In Our Time: Gnosticism

Gnosticism was part of the growth of secret knowledge cults in the first few centuries AD, flourishing in the 2nd & 3rd Centuries. Although not necessarily associated with Christianity it is best known as a different interpretation of Christianity, and the mainstream Christian Church reacted against what they regarded as heresy in ways that are still part of Christianity today. The three experts who talked about this on In Our Time were Martin Palmer (International Consultancy on Religion, Education, and Culture), Caroline Humfress (Birkbeck College, University of London) and Alastair Logan (University of Exeter).

This was a programme that constantly threatened to runaway with itself – I think there were three times that Melvyn Bragg had to stop some tangent (often that he’d started) by saying it was a topic for another programme. And they ended a little abruptly having pretty much run out of time. The jumping off point for the programme was that in 1945 a set of documents were found buried in Egypt, and whilst some were burnt for fuel some made their way to scholars. These documents turned out to be Gnostic “gospels” and this revolutionised scholarship about Gnosticism as prior to this time it was mostly known through the writings of Christians explaining how terrible it was.

So first they talked about what Gnosticism was. Which isn’t quite as easy to pin down as all that – it wasn’t so much an organised religion as a collection of revelations and beliefs that share commonalities. And that’s part of the point. One of the commonalities is that they saw the world as divided into the material world (bad) and the spirit world (good), and the route to salvation or enlightenment was to awake from the cares of the flesh to a more spiritual awareness. It spread across a lot of Europe & Asia, and was banned by many authorities both religious & secular, but the experts mostly discussed it in the context of its interactions with and reactions to Christianity (I think that might be where Gnosticism in general is centred, but I’m not sure if that’s the case or if that’s just where they chose to focus).

Humfress told us about the creation myth that (with variations) is common throughout Gnosticism. In this there is an unknowable divine God from whom are generated various emanations of this divinity, the number varies between tellings of the myth. The last of these emanations was Sophia – Wisdom – and she desired to see the divine without his permission or knowledge. Her efforts to do so created a rent in the spiritual world and through this rent or veil is created the demiurge Yaltabaoth who creates the material world. Yaltabaoth is pretty definitely associated with the god of the Old Testament, and is pretty definitely cast as evil (the material world is Bad). This was the point where J & I were saying “oh so that’s why it was banned in lots of places” 😉 Once Adam was created he had no soul, so Sophia sent her daughter Zoey to be Eve and to tempt Adam to eat of the tree of knowledge. All humans as descendents of Adam & Eve have a spark of the divine within them, their soul, and if they awake to this knowledge then they will join with the divine unknowable God.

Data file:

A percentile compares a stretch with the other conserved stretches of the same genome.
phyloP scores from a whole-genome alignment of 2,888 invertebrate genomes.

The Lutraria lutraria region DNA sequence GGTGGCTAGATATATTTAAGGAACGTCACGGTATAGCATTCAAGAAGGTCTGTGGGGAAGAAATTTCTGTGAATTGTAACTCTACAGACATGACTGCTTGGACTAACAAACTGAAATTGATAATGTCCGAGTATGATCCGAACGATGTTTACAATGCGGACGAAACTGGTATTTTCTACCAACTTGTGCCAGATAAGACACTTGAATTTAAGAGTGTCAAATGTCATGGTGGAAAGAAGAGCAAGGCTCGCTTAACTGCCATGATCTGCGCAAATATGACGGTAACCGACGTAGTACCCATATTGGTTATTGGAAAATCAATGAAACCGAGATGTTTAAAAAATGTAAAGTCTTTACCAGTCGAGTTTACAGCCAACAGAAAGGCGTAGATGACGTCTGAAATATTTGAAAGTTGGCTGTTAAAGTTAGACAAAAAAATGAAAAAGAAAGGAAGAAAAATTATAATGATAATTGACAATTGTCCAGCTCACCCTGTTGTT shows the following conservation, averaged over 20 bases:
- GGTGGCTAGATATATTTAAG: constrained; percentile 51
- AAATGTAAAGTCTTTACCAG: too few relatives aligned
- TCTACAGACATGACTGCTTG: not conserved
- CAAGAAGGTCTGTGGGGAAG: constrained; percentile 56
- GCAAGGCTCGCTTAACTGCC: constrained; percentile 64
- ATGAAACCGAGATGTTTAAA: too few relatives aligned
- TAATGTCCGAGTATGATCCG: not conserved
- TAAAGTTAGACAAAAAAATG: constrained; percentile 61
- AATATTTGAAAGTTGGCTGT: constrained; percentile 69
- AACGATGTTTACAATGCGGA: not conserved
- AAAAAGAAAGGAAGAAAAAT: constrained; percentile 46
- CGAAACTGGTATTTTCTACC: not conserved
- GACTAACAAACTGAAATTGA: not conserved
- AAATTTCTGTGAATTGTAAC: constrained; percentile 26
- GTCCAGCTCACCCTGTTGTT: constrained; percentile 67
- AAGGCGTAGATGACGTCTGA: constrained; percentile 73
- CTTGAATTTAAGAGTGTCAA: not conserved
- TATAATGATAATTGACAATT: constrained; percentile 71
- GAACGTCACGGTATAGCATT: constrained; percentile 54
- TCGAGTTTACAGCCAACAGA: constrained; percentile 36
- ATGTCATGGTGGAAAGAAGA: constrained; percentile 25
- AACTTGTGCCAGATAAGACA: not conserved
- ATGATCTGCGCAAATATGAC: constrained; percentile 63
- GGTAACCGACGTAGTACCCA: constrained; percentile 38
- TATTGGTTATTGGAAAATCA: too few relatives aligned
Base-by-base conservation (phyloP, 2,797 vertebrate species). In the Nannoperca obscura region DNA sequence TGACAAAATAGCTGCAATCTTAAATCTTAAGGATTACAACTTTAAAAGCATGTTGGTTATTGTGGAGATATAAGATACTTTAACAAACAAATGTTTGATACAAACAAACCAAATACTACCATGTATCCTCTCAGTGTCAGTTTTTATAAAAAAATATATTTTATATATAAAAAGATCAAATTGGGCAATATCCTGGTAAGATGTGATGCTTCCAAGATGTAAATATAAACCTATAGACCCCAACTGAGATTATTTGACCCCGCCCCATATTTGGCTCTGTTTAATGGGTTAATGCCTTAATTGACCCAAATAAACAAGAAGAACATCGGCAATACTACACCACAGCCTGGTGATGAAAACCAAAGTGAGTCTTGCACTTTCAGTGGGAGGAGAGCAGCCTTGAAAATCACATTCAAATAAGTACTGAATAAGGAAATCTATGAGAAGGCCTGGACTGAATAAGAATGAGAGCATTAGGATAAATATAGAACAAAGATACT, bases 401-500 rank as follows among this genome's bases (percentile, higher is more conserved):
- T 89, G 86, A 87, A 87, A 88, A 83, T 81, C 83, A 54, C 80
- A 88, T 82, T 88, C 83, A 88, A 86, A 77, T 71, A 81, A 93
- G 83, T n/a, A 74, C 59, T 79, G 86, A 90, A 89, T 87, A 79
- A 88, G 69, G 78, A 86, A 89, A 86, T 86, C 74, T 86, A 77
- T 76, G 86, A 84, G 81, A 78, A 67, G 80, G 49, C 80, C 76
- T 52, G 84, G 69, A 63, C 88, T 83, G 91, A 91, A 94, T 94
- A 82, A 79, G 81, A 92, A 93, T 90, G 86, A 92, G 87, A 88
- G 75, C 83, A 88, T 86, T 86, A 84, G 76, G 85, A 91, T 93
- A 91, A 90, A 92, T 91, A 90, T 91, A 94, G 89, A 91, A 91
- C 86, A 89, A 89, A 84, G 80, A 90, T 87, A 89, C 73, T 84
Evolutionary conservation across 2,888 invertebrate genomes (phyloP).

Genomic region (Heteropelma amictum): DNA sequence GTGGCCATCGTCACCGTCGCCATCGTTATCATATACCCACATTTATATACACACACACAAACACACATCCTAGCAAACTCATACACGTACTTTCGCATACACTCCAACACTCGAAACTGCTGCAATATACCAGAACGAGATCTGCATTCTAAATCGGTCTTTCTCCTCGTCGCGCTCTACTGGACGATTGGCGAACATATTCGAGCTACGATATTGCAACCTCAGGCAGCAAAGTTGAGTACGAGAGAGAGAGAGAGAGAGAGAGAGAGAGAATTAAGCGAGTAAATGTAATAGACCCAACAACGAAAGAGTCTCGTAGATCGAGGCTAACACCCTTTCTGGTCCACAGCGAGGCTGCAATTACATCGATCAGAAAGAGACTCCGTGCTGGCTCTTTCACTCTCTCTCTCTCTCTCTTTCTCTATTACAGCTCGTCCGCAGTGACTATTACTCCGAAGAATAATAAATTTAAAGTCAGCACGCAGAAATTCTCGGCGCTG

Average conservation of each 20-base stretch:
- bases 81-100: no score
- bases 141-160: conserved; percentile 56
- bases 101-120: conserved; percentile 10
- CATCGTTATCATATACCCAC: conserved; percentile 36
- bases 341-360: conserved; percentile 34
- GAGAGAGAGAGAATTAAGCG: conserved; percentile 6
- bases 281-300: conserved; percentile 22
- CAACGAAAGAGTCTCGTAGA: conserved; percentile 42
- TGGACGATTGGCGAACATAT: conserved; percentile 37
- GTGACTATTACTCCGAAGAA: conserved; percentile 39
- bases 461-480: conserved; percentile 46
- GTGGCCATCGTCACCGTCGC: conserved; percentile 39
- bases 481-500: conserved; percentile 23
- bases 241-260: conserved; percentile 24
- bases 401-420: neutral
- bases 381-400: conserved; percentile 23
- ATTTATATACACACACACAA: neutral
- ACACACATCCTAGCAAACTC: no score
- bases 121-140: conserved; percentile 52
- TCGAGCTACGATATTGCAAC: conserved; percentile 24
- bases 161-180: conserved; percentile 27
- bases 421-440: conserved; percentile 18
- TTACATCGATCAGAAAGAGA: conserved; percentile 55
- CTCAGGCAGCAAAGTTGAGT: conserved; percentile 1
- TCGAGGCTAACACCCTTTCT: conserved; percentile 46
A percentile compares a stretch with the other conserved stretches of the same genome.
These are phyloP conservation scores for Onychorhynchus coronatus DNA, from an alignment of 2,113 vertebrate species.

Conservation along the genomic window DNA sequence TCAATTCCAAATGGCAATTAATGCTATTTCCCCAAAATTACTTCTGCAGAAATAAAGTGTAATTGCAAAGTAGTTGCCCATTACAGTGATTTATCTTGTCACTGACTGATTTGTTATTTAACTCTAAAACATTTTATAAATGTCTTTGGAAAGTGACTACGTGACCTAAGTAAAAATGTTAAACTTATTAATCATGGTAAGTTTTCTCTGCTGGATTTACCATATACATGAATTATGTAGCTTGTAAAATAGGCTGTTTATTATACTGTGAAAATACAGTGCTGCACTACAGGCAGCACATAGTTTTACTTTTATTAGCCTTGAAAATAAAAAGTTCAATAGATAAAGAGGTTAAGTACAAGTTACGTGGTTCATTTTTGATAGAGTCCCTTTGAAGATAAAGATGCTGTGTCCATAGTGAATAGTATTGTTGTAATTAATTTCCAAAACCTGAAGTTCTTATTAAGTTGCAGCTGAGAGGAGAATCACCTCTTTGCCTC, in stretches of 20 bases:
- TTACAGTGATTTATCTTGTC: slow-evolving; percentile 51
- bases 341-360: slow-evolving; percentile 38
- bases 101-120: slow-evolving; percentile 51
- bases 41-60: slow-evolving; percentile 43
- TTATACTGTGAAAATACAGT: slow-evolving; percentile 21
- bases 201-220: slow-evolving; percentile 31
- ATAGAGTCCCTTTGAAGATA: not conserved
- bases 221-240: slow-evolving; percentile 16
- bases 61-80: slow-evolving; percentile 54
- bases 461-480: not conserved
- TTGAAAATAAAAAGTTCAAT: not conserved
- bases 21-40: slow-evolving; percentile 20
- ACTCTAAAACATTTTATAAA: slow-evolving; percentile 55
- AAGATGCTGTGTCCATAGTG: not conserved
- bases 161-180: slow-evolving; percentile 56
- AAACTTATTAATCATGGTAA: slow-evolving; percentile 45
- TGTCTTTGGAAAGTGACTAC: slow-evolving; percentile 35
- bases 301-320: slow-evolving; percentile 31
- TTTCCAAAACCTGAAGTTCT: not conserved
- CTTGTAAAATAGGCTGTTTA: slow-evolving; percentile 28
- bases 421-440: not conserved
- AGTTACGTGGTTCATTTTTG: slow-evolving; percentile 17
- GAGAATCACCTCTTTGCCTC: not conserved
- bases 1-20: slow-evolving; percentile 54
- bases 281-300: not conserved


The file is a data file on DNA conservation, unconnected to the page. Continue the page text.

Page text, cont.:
They were keen to stress the point that in mainstream Christian tradition one is saved and redeemed from one’s own sins – guilt is an important part of the deal. You did do wrong, and Jesus died to save you from the consequences. But the Gnostic tradition is about salvation through awakening to knowledge of your true self. You aren’t guilty of sin, your previous behaviour was the result of the demiurge who made you part of the material world. And once you are awakened it’s like you were drunk and are now sober & see how the thoughts you had before weren’t profound but were the result of the state you were in.

Gnosticism involved secret knowledge & initiation into the mysteries, but once you were initiated & anointed you were a Christ and you were an equal of anyone else who’d been anointed. This is very different from the hierarchical order that was developing within mainstream Christianity. And in fact the reaction against the Gnostics was part of what strengthened that heirarchy – making themselves different from the “heretics”.

They also talked about the impact that discovering Gnostic texts had. In academia it had a profound impact on how people interpreted the Gospels that made it into the canonical texts. And lead to re-interpretations of early Christianity (or “Christianities”). And in the more popular world it’s also had an impact. They were saying how it has influenced New Age thought & philosophies, but also the interpretation of the place of women in the Church. Particularly in light of the Gnostics having a trinity that consisted of Father, Mother & Christ, and I think they were implying that part of the Church sidelining women was reacting against the Gnostics.

It was definitely an programme where you could see that the 45minutes just skimmed the surface of the subject.